Meet the mastermind inhabitants of Paignton beach

Common Raven (Corvus corax). Crow

Biologists have come to the conclusion that crows are more intelligent than the average seven-year old child. - Credit: Getty Images/iStockphoto

Do you know, when walking along Paignton promenade, you are often in the company of genius?

I know it doesn’t always feel like it – especially when you see the occasional acts of mindless vandalism of our beautifully recently restored Victorian shelters – but it is true, you will never be too far away from incredible minds that would find the MENSA test an absolute doddle!

So, who are these mastermind inhabitants of Paignton beach?

Well, they aren’t human - they’re not even mammals, these feathered ‘Einsteins’ are avian – they are the common crow. 

Now, if that revelation seems a bit of an anti-climax, stick with me for a moment, for what these funereal-looking birds lack in flamboyant colours or eye-catching looks they certainly make up for in sheer brain power.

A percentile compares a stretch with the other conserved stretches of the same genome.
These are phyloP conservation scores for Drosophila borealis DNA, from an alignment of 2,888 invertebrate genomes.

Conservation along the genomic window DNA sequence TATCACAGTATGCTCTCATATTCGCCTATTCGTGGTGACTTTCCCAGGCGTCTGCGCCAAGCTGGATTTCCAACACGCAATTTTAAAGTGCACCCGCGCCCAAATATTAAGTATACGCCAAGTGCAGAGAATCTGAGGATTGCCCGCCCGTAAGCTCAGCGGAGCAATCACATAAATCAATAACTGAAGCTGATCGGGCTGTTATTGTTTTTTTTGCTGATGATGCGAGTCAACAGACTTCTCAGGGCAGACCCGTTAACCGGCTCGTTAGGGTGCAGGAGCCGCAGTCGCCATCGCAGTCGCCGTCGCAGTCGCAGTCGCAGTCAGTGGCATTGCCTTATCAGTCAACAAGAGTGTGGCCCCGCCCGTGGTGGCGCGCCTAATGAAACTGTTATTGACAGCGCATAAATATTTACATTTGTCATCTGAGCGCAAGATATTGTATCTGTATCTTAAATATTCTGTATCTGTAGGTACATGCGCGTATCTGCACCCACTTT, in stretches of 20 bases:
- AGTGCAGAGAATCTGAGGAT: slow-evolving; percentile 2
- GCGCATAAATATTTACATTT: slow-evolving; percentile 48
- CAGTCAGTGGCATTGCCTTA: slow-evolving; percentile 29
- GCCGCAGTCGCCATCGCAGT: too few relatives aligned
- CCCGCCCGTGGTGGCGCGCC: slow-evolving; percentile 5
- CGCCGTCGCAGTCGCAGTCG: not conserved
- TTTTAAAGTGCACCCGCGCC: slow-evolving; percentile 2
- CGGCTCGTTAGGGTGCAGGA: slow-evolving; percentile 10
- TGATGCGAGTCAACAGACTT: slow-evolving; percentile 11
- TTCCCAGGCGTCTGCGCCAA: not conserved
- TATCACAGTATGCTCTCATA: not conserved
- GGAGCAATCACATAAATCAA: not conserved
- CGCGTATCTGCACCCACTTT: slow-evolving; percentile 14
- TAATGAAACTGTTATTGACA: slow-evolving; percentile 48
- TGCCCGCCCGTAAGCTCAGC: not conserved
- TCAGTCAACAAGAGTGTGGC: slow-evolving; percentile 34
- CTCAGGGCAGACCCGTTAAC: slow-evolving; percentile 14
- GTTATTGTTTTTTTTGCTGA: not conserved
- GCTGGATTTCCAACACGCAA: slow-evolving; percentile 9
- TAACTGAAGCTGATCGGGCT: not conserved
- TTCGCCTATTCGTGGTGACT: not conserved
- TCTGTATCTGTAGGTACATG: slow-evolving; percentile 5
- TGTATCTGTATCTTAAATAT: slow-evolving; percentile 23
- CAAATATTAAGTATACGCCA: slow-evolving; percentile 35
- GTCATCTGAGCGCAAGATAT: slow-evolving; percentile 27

Research appears to show that crows have a type of consciousness and self-awareness only before seen in humans and primates. 

Crows have been shown to use tools, recognise faces and work out how to solve complex problems.

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Biologists have come to the conclusion that crows are more intelligent than the average seven-year old child. 

Our Paignton beach crows are something extra special; if you sit for a moment in one of the shelters and watch them, you may spot one flying down to the beach and returning to the roadside with a mollusc in its beak. It will then fly up in the sky, dropping it onto the road below.

The drop sometimes smashes the shellfish but if not, I’ve actually seen them position a particularly hard-to- open shell in the way of an oncoming/parking car for it to crush! 

A clear example of their incredible forward planning skills. 

Their Torquay brethren aren’t quite as adept in their shell-breaking skills; not being blessed with a procession of slow-moving cars, they have to rely on dropping their molluscs from a great height onto the sea wall, with mixed results, although there must be some success as the wall is, in parts littered with shell remnants. 

One clever bird though, has taken up position near the traffic lights and drops his shell, only retrieving the results when the lights turn red! Bird brain? Not on your nelly!